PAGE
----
I have already called attention to the fact that intellectual development obeys other laws than those which relate to crime. This requires to be brought out more clearly in relation to women. In this age women are receiving more chivalric attention, more material respect, than in any other known to history. In this century they are accorded the full right, and are given the aid of some of the best intellects among the other sex, to adjust those wrongs under which they have labored for ages. They are identified with every scheme of love and purity which demands good motives and a sympathy that never slumbers. It is for this reason, then, that, when we associate women with the idea of crime, it is difficult to believe that they are not influenced by other laws than those which affect men. There is nothing in a brawny hand and coarse muscle which tends to evil. The hand which executes may be white and begemmed. The mind which plans may be cultivated and refined.
In the study before us, we shall be obliged to resort to other facts than those simply contained in tabulated statements of crime. Statistics has done much in social study, and in this instance it has pointed out the existence of law in human action in the aggregate; but it has gone no deeper. We can establish by its means a probable difference in the degree to which the sexes are affected by crime; we can so group these numerical statements that they will be a mutual check upon each other, but if we are to learn any thing of the under stratum of human life, of its curves and faults, of which we see only here and there an upheaval upon the surface of society, we must study sexual and general character, we must observe the mutual relation and dependence of the sexes and classes upon each other, and give due credit to the cerebral and physical differences which go to make up the sum of sex all of which are beyond the province of figures to express. In the course of these papers, therefore, I shall resort to statistics only to the extent I have mentioned. The popular character which I have endeavored to give them also forbids the resort to statistical detail, except to the extent which is inseparable from the nature of the study.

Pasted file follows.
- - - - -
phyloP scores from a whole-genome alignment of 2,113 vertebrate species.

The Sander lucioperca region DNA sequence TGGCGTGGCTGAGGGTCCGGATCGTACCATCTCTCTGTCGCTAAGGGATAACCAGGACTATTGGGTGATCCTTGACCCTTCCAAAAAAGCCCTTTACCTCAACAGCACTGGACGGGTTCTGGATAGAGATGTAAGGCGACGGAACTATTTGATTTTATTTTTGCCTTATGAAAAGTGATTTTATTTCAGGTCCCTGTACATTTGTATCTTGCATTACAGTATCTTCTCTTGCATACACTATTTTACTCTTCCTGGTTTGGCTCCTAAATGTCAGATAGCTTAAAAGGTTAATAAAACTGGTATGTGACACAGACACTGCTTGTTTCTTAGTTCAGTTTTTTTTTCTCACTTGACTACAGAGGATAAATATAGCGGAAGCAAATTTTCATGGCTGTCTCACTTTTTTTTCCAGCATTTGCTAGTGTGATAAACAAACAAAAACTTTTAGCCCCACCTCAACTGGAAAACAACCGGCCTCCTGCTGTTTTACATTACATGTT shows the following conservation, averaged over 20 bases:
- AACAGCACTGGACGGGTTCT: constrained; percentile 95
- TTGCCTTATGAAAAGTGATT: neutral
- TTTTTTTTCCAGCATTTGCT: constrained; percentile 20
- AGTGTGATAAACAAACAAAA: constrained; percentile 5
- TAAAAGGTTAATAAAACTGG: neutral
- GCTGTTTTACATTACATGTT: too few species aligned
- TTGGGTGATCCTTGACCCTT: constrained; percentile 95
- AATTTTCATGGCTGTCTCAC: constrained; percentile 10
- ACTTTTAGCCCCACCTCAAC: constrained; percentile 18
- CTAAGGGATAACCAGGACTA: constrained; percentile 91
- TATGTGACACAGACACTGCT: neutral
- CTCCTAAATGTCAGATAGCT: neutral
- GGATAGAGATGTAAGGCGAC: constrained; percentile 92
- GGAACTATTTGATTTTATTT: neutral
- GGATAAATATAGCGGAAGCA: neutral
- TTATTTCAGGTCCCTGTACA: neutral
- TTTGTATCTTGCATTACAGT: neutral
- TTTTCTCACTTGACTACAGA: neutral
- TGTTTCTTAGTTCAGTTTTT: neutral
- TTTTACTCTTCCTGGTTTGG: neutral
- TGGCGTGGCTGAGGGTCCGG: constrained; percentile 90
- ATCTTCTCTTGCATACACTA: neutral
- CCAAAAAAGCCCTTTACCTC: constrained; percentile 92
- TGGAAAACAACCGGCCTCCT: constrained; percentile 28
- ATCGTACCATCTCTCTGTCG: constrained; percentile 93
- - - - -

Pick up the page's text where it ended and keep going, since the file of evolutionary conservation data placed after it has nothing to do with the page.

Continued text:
As in hygiene so in crime, there is not one law for woman and another for man. The emotions which impel to crime are few, and to the operation of which the sexes are both exposed. But, it does not follow that these causes react in the production of crime to an equal degree. The propensity to crime, as defined by its actual commission, is four times as great in men as in women. Here at the outset we are confronted by a remarkable contrast. But, allowed to stand as here stated, it involves a vital error. A propensity to crime is its existence latent in the possibilities of the individual. Justin McCarthy, in one of his novels, in describing a character defines her virtue as purely anatomical while mentally most unchaste. Here the
- Quetelet, "A Treatise on Man," p. 70.